What is your sense as to how the new administration will change business, corporate and startup founder immigration to the U.S.?
—Free in Fremont
I began my career as an avid TechCrunch reader and remained one even when I joined as a writer, when I left to work on other things and now that I’ve returned to focus on better serving our community.
I’ve been chatting with some of the folks in our community and I’d love to talk to you, too. Nothing fancy, just 5-10 minutes of your time to hear more about what you want to see from us and get some feedback on what we’ve been doing so far.
If you would be so kind as to take a minute or two to fill out this form, I’ll drop you a note and hopefully we can have a chat about the future of the Extra Crunch community before we formally roll out some of the ideas we’re cooking up.
Last year was a disaster across the board thanks to a global pandemic, economic uncertainty and widespread social and political upheaval.
But if you were involved in the private markets, however, 2020 had some very clear upside — VCs flowed $156.2 billion into U.S.-based startups, “or around $428 million for each day,” reports Alex Wilhelm.
“The huge sum of money, however, was itself dwarfed by the amount of liquidity that American startups generated, some $290.1 billion.”
Using data sourced from the National Venture Capital Association and PitchBook, Alex used Monday’s column to recap last year’s seed, early-stage and late-stage rounds.
Building a marketing team is one of the most opaque parts of spinning up a startup, but for a deep tech company, the stakes couldn’t be higher.
How can technical founders working on bleeding-edge technology find the right people to tell their story?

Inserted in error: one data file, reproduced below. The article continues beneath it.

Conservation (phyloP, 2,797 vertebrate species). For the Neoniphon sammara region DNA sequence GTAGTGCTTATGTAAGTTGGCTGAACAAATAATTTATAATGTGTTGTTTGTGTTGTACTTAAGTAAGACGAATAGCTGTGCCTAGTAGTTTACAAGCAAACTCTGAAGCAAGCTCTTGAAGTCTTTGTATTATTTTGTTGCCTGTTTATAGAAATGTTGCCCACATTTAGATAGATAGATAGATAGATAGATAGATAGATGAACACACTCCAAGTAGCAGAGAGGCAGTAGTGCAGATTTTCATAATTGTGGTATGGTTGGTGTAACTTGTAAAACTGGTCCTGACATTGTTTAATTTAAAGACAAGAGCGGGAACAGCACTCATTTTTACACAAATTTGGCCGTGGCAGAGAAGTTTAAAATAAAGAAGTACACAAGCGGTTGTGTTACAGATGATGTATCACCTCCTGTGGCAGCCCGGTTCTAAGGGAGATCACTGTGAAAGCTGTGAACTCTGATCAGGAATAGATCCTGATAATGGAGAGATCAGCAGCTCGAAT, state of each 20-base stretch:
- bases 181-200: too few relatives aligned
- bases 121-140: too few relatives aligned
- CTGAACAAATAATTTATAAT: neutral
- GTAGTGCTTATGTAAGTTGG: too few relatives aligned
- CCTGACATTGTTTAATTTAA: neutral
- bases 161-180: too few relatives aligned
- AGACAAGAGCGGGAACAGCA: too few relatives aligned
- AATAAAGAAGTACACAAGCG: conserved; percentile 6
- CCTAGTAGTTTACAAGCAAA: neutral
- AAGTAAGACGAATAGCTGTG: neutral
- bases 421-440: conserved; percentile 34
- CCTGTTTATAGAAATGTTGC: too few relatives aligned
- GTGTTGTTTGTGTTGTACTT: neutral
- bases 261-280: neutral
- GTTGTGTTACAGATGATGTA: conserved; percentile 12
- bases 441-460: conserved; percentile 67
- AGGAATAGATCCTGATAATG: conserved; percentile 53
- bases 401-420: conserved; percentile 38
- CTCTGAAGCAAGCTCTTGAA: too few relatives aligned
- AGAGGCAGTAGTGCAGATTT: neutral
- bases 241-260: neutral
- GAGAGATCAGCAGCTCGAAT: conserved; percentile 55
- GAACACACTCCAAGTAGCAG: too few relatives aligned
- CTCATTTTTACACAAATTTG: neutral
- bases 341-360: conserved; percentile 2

If you work at a post-revenue, early-stage deep tech startup (or know someone who does), this post explains when to hire a team, whether they’ll need prior industry experience, and how to source and evaluate talent.
Senior Writer Anthony Ha interviewed Bustle Digital Group CEO Bryan Goldberg to get his thoughts on the state of digital media.
Their conversation covered a lot of ground, but the biggest news it contained focuses on Goldberg’s short-term plans.
“Where do I want to see the company in three years? I want to see three things: I want to be public, I want to see us driving a lot of profits and I want it to be a lot bigger, because we’ve consolidated a lot of other publications,” he said.
The U.S. Federal Trade Commission is not a huge fan of personal-care D2C brands merging with traditional consumer product companies.
This month, razor startup Billie and Proctor & Gamble announced they were calling off their planned merger after the FTC filed suit.
For similar reasons, Edgewell Personal Care dropped its plans last year to buy Harry’s for $1.37 billion.
In a harsher regulatory environment, “the path to profitability has become a more important part of the startup story versus growth at all costs,” it seems.
Companies that build their own tools “tend to win the hearts, minds and wallets of their customers,” according to Twilio CEO Jeff Lawson.
In an interview with enterprise reporter Ron Miller for his new book, “Ask Your Developer,” Lawson says founders should use developer teams as a sounding board when making build-versus-buy decisions.
“Lawson’s basic philosophy in the book is that if you can build it, you should,” says Ron.